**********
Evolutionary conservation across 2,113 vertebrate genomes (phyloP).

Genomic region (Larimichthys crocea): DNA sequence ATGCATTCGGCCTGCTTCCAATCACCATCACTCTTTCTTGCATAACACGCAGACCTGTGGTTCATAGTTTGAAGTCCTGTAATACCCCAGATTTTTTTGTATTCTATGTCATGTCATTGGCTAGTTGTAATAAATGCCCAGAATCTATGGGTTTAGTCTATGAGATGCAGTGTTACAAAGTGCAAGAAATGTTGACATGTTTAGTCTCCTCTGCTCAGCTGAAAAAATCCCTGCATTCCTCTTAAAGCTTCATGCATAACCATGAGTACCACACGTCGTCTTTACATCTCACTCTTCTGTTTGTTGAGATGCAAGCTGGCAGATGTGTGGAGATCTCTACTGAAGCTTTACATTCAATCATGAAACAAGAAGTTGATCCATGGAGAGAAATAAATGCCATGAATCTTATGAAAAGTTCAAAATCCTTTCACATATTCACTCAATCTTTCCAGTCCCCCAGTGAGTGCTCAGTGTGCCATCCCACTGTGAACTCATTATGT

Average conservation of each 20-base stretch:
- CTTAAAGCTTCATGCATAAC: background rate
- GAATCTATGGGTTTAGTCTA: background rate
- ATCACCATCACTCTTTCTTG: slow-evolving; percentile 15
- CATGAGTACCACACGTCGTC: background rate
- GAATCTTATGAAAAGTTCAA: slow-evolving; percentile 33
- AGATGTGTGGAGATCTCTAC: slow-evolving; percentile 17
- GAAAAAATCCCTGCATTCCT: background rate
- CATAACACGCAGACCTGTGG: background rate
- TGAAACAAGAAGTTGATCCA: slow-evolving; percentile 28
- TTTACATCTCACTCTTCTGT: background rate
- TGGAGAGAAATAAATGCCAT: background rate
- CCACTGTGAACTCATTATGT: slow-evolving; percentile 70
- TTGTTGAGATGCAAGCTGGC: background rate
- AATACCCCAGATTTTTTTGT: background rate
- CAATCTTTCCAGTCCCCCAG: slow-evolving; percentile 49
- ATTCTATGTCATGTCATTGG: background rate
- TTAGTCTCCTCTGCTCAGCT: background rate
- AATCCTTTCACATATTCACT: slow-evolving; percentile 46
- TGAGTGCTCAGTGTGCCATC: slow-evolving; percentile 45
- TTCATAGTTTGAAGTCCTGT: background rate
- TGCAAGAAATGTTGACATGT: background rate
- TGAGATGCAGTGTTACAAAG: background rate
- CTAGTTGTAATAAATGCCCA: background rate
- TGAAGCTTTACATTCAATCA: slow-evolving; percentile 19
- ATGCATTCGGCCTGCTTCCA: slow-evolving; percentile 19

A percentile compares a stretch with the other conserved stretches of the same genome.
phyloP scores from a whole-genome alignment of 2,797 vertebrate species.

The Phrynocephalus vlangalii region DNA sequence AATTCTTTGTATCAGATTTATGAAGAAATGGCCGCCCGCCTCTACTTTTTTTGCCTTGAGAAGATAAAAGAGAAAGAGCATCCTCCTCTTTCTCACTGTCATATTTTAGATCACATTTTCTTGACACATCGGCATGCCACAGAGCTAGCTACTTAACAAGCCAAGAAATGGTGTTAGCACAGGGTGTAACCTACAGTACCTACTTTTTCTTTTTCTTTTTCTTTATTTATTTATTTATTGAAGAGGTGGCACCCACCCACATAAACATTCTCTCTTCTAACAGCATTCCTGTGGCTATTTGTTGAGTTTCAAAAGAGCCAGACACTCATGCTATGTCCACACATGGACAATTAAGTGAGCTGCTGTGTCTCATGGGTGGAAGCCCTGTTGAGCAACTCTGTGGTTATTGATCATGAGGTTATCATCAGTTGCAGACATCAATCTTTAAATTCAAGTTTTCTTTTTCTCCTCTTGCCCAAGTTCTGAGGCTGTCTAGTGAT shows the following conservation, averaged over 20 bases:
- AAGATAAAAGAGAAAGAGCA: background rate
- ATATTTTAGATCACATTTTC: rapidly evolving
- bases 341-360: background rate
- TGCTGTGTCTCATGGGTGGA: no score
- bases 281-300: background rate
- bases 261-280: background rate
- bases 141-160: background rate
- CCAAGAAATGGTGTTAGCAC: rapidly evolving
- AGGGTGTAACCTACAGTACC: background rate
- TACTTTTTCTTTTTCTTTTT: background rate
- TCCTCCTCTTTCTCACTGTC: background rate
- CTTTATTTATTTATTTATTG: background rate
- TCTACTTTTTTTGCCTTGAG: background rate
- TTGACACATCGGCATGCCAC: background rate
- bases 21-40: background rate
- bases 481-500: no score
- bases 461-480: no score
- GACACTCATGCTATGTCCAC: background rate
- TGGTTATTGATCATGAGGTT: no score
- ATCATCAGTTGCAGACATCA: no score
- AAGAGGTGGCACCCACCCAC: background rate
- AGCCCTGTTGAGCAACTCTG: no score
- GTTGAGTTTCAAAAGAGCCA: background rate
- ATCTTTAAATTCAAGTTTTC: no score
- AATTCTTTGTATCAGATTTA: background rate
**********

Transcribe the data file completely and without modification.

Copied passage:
Evolutionary conservation across 2,113 vertebrate genomes (phyloP).

Genomic region (Larimichthys crocea): DNA sequence ATGCATTCGGCCTGCTTCCAATCACCATCACTCTTTCTTGCATAACACGCAGACCTGTGGTTCATAGTTTGAAGTCCTGTAATACCCCAGATTTTTTTGTATTCTATGTCATGTCATTGGCTAGTTGTAATAAATGCCCAGAATCTATGGGTTTAGTCTATGAGATGCAGTGTTACAAAGTGCAAGAAATGTTGACATGTTTAGTCTCCTCTGCTCAGCTGAAAAAATCCCTGCATTCCTCTTAAAGCTTCATGCATAACCATGAGTACCACACGTCGTCTTTACATCTCACTCTTCTGTTTGTTGAGATGCAAGCTGGCAGATGTGTGGAGATCTCTACTGAAGCTTTACATTCAATCATGAAACAAGAAGTTGATCCATGGAGAGAAATAAATGCCATGAATCTTATGAAAAGTTCAAAATCCTTTCACATATTCACTCAATCTTTCCAGTCCCCCAGTGAGTGCTCAGTGTGCCATCCCACTGTGAACTCATTATGT

Average conservation of each 20-base stretch:
- CTTAAAGCTTCATGCATAAC: background rate
- GAATCTATGGGTTTAGTCTA: background rate
- ATCACCATCACTCTTTCTTG: slow-evolving; percentile 15
- CATGAGTACCACACGTCGTC: background rate
- GAATCTTATGAAAAGTTCAA: slow-evolving; percentile 33
- AGATGTGTGGAGATCTCTAC: slow-evolving; percentile 17
- GAAAAAATCCCTGCATTCCT: background rate
- CATAACACGCAGACCTGTGG: background rate
- TGAAACAAGAAGTTGATCCA: slow-evolving; percentile 28
- TTTACATCTCACTCTTCTGT: background rate
- TGGAGAGAAATAAATGCCAT: background rate
- CCACTGTGAACTCATTATGT: slow-evolving; percentile 70
- TTGTTGAGATGCAAGCTGGC: background rate
- AATACCCCAGATTTTTTTGT: background rate
- CAATCTTTCCAGTCCCCCAG: slow-evolving; percentile 49
- ATTCTATGTCATGTCATTGG: background rate
- TTAGTCTCCTCTGCTCAGCT: background rate
- AATCCTTTCACATATTCACT: slow-evolving; percentile 46
- TGAGTGCTCAGTGTGCCATC: slow-evolving; percentile 45
- TTCATAGTTTGAAGTCCTGT: background rate
- TGCAAGAAATGTTGACATGT: background rate
- TGAGATGCAGTGTTACAAAG: background rate
- CTAGTTGTAATAAATGCCCA: background rate
- TGAAGCTTTACATTCAATCA: slow-evolving; percentile 19
- ATGCATTCGGCCTGCTTCCA: slow-evolving; percentile 19

A percentile compares a stretch with the other conserved stretches of the same genome.
phyloP scores from a whole-genome alignment of 2,797 vertebrate species.

The Phrynocephalus vlangalii region DNA sequence AATTCTTTGTATCAGATTTATGAAGAAATGGCCGCCCGCCTCTACTTTTTTTGCCTTGAGAAGATAAAAGAGAAAGAGCATCCTCCTCTTTCTCACTGTCATATTTTAGATCACATTTTCTTGACACATCGGCATGCCACAGAGCTAGCTACTTAACAAGCCAAGAAATGGTGTTAGCACAGGGTGTAACCTACAGTACCTACTTTTTCTTTTTCTTTTTCTTTATTTATTTATTTATTGAAGAGGTGGCACCCACCCACATAAACATTCTCTCTTCTAACAGCATTCCTGTGGCTATTTGTTGAGTTTCAAAAGAGCCAGACACTCATGCTATGTCCACACATGGACAATTAAGTGAGCTGCTGTGTCTCATGGGTGGAAGCCCTGTTGAGCAACTCTGTGGTTATTGATCATGAGGTTATCATCAGTTGCAGACATCAATCTTTAAATTCAAGTTTTCTTTTTCTCCTCTTGCCCAAGTTCTGAGGCTGTCTAGTGAT shows the following conservation, averaged over 20 bases:
- AAGATAAAAGAGAAAGAGCA: background rate
- ATATTTTAGATCACATTTTC: rapidly evolving
- bases 341-360: background rate
- TGCTGTGTCTCATGGGTGGA: no score
- bases 281-300: background rate
- bases 261-280: background rate
- bases 141-160: background rate
- CCAAGAAATGGTGTTAGCAC: rapidly evolving
- AGGGTGTAACCTACAGTACC: background rate
- TACTTTTTCTTTTTCTTTTT: background rate
- TCCTCCTCTTTCTCACTGTC: background rate
- CTTTATTTATTTATTTATTG: background rate
- TCTACTTTTTTTGCCTTGAG: background rate
- TTGACACATCGGCATGCCAC: background rate
- bases 21-40: background rate
- bases 481-500: no score
- bases 461-480: no score
- GACACTCATGCTATGTCCAC: background rate
- TGGTTATTGATCATGAGGTT: no score
- ATCATCAGTTGCAGACATCA: no score
- AAGAGGTGGCACCCACCCAC: background rate
- AGCCCTGTTGAGCAACTCTG: no score
- GTTGAGTTTCAAAAGAGCCA: background rate
- ATCTTTAAATTCAAGTTTTC: no score
- AATTCTTTGTATCAGATTTA: background rate